MADRID — Three quick thoughts from Chelsea’s last-gasp 2-1 win over Atletico Madrid in the Champions League group stage at the Wanda Metropolitano on Wednesday.
1. Batshuayi puts Chelsea in command of Group C
Michy Batshuayi scored with the last kick of the game to put Chelsea in control of Group C and end Atletico Madrid’s unbeaten home record against English clubs in the Champions League.
Batshuayi, a late substitute for Alvaro Morata, Chelsea’s other goalscorer, scored from close range three minutes into stoppage time to claim a crucial victory for Antonio Conte’s team ahead of the double-header against AS Roma on matchday 3 and 4.
Having taken the lead against the run of play with a first-half penalty by Antoine Griezmann, Atletico could not continue to ride their luck after the interval, but Batshuayi’s goal was a cruel blow, with Turkish referee Cuneyt Cakir blowing for full-time immediately after the Belgian’s shot had hit the back of the net.
The goal ended Atletico’s proud unbeaten record against English opponents on home turf and it came in the first Champions League contest staged at the club’s new Wanda Metropolitano Stadium following their departure from the Vicente Calderon.
Chelsea dominated, though, and they will go into next month’s Stamford Bridge clash with Roma knowing that a victory will leave them on the brink of qualification for the knockout stages at the halfway stages of the group campaign.
With Atletico, currently winless on one point, facing Qarabag in their next two games, Diego Simeone’s team still have the opportunity to bounce back and emerge from the group.
But Chelsea are now in firm control at the top after this victory, which will also offer a huge morale boost ahead of Saturday’s Premier League clash with Manchester City.
2. Hazard and Morata Chelsea’s deadly double act
Morata extended his fine start to his Chelsea career with another goal for the club against Atletico, but while that was the headline-making contribution in the Wanda Metropolitano, his link-up play with Eden Hazard was perhaps the most satisfying element of the game for Antonio Conte.
Hazard’s ankle injury lay-off forced the Belgian playmaker to miss the opening weeks of the season and this was only his second start of the campaign. But even before he teed up Morata’s headed goal on the hour mark with a floated cross, Hazard showed that he and the Spain forward can build a formidable partnership at Stamford Bridge.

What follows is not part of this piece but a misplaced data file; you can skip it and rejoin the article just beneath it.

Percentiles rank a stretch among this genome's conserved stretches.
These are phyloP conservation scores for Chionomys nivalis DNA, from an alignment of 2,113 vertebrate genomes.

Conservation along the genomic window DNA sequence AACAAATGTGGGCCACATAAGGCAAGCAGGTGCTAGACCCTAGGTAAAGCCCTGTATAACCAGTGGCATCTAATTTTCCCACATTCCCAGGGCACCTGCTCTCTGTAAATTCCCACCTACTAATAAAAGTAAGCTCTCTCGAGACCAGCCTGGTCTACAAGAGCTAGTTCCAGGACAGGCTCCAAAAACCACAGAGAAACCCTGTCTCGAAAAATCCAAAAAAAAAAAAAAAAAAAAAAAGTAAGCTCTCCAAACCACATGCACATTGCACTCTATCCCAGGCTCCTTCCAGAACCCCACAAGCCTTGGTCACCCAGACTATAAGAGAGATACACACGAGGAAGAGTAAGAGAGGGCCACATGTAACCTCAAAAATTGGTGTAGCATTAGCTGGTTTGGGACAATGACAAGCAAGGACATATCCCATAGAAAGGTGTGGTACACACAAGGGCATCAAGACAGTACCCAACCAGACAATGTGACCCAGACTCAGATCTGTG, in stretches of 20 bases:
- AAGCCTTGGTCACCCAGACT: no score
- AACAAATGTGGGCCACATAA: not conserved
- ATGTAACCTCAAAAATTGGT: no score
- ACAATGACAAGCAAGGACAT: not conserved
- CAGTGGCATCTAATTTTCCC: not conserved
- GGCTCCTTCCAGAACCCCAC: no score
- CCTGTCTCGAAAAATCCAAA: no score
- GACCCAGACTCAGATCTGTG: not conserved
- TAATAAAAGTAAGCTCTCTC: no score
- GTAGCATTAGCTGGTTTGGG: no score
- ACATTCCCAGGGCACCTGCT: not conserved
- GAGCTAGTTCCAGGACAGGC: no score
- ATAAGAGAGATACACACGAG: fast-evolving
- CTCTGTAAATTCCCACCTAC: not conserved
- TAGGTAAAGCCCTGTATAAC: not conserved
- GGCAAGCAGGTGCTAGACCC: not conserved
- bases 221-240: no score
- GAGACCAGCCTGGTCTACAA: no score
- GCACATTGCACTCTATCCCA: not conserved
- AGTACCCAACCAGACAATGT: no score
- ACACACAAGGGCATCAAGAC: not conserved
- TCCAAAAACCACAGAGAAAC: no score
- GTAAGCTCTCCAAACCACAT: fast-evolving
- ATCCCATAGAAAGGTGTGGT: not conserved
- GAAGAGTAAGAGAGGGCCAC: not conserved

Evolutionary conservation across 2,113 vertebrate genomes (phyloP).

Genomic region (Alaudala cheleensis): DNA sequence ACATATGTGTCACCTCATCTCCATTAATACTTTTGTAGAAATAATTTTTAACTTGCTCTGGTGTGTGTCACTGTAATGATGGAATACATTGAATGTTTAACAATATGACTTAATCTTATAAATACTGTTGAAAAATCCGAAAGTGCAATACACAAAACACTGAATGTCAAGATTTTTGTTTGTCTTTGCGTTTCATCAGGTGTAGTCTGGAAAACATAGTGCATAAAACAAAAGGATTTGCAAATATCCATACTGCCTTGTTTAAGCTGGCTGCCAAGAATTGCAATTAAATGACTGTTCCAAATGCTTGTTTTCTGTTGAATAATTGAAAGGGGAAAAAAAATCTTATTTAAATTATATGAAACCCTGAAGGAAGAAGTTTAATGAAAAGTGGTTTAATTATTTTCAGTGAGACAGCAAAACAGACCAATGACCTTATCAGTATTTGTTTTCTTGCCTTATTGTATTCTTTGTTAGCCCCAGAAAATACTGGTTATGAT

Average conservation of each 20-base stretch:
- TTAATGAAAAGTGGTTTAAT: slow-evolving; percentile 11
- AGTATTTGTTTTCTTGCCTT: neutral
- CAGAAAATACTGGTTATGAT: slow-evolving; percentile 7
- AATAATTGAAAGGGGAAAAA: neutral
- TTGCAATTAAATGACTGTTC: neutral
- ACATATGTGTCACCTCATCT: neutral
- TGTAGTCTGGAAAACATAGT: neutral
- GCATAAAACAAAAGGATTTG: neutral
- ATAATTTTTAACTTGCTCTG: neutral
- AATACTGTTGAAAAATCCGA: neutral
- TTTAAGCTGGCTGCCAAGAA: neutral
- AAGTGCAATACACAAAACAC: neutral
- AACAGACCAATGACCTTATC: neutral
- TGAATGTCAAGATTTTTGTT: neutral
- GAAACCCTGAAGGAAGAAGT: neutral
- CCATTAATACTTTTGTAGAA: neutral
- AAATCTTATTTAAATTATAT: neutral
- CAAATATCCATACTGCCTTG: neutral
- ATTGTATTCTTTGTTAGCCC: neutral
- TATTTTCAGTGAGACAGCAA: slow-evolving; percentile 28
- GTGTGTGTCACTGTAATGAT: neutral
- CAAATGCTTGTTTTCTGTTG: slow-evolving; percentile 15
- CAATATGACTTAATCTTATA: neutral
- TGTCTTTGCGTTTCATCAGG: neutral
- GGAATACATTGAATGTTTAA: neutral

Morata is the perfect No. 9, leading the front line with pace, power and finesse. He is a much more elegant striker than his predecessor, Diego Costa, and also more willing to bring in his teammates.
After being released for a fifth-minute chance by Hazard, Morata repaid the favour on 13 minutes when the No. 10 struck the post after being teed up by the centre-forward.
The two seem to have struck up an instant rapport, with Hazard knowing when to pass, when to hold, and Morata smart enough to make the runs to enable Hazard to find space.
If Morata is going to operate as a lone striker this season, Hazard will be even more important to the team in his role as a creator just behind the former Real Madrid man.
Against Atletico, Hazard roamed around the pitch, just behind Morata, but he clearly relishes playing with the club’s new centre-forward and the pair have the capabilities to make it a prolific partnership.
3. Atletico missing the Calderon
Atletico Madrid have done well so far in terms of adjusting to life at the Wanda Metropolitano, with two home wins in La Liga ahead of this clash with Chelsea. But on a Champions League night, when every little edge counts, there was a real sense that Diego Simeone’s missed the unique surroundings of the Vicente Calderon as they slipped to a cruel late defeat.
In recent seasons, Atleti’s crumbling old home became one of the most atmospheric stadiums in Europe, with the backing from the home fans driving the team onto two Champions League finals and a La Liga title. It also witnessed countless performances of Simeone’s team chasing down opponents, denying them time and space in the tight confines of the old stadium.
But the new stadium is different — it has to be — and on this evidence, it will take Atletico time to get used to the ground on big Champions League nights.
The pitch is no longer hemmed in by stands on all four sides, with acres of space between the touchline and seats, and even though it may be an optical illusion, the playing surface appears much bigger, making it more difficult for Atleti to play their high-intensity pressing game.
There were also an unusually high number of stray, over-hit passes by Atletico on a pitch they’re still sizing up.
Chelsea dominated the game for long periods and were unlucky to fall behind to Griezmann’s penalty. They were never pushed back and given the “Atletico treatment” as they may have had at the Calderon, though.
For now, the Metropolitano is nice and shiny and new, but it isn’t yet the fortress that the Calderon became.
Mark Ogden is a senior football writer for ESPN FC. Follow him @MarkOgden_